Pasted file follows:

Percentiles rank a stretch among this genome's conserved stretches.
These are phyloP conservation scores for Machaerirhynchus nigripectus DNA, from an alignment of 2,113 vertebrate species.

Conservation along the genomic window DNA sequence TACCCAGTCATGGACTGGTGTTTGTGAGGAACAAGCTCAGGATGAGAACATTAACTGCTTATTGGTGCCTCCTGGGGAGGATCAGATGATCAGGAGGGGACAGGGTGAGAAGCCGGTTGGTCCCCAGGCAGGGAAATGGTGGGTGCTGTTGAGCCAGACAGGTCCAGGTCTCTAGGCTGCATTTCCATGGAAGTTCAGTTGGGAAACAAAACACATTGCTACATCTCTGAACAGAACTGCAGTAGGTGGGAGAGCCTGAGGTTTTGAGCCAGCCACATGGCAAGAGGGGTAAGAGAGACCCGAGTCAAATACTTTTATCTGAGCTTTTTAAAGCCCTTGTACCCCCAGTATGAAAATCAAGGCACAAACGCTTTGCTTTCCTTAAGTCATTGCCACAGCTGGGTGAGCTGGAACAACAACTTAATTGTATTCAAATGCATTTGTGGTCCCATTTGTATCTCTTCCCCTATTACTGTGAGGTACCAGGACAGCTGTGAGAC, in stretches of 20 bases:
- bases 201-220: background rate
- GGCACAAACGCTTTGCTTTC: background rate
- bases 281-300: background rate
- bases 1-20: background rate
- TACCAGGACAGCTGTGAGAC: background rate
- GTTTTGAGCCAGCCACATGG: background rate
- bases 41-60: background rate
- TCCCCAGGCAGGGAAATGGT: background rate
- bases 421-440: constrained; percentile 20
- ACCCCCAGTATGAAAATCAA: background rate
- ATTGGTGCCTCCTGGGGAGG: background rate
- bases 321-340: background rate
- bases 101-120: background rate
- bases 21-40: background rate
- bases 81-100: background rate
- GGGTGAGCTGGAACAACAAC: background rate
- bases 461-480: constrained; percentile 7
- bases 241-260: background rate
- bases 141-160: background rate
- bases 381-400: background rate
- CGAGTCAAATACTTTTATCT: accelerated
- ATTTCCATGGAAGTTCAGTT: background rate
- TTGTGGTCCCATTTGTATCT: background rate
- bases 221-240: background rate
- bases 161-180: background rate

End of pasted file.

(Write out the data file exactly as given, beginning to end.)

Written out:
Percentiles rank a stretch among this genome's conserved stretches.
These are phyloP conservation scores for Machaerirhynchus nigripectus DNA, from an alignment of 2,113 vertebrate species.

Conservation along the genomic window DNA sequence TACCCAGTCATGGACTGGTGTTTGTGAGGAACAAGCTCAGGATGAGAACATTAACTGCTTATTGGTGCCTCCTGGGGAGGATCAGATGATCAGGAGGGGACAGGGTGAGAAGCCGGTTGGTCCCCAGGCAGGGAAATGGTGGGTGCTGTTGAGCCAGACAGGTCCAGGTCTCTAGGCTGCATTTCCATGGAAGTTCAGTTGGGAAACAAAACACATTGCTACATCTCTGAACAGAACTGCAGTAGGTGGGAGAGCCTGAGGTTTTGAGCCAGCCACATGGCAAGAGGGGTAAGAGAGACCCGAGTCAAATACTTTTATCTGAGCTTTTTAAAGCCCTTGTACCCCCAGTATGAAAATCAAGGCACAAACGCTTTGCTTTCCTTAAGTCATTGCCACAGCTGGGTGAGCTGGAACAACAACTTAATTGTATTCAAATGCATTTGTGGTCCCATTTGTATCTCTTCCCCTATTACTGTGAGGTACCAGGACAGCTGTGAGAC, in stretches of 20 bases:
- bases 201-220: background rate
- GGCACAAACGCTTTGCTTTC: background rate
- bases 281-300: background rate
- bases 1-20: background rate
- TACCAGGACAGCTGTGAGAC: background rate
- GTTTTGAGCCAGCCACATGG: background rate
- bases 41-60: background rate
- TCCCCAGGCAGGGAAATGGT: background rate
- bases 421-440: constrained; percentile 20
- ACCCCCAGTATGAAAATCAA: background rate
- ATTGGTGCCTCCTGGGGAGG: background rate
- bases 321-340: background rate
- bases 101-120: background rate
- bases 21-40: background rate
- bases 81-100: background rate
- GGGTGAGCTGGAACAACAAC: background rate
- bases 461-480: constrained; percentile 7
- bases 241-260: background rate
- bases 141-160: background rate
- bases 381-400: background rate
- CGAGTCAAATACTTTTATCT: accelerated
- ATTTCCATGGAAGTTCAGTT: background rate
- TTGTGGTCCCATTTGTATCT: background rate
- bases 221-240: background rate
- bases 161-180: background rate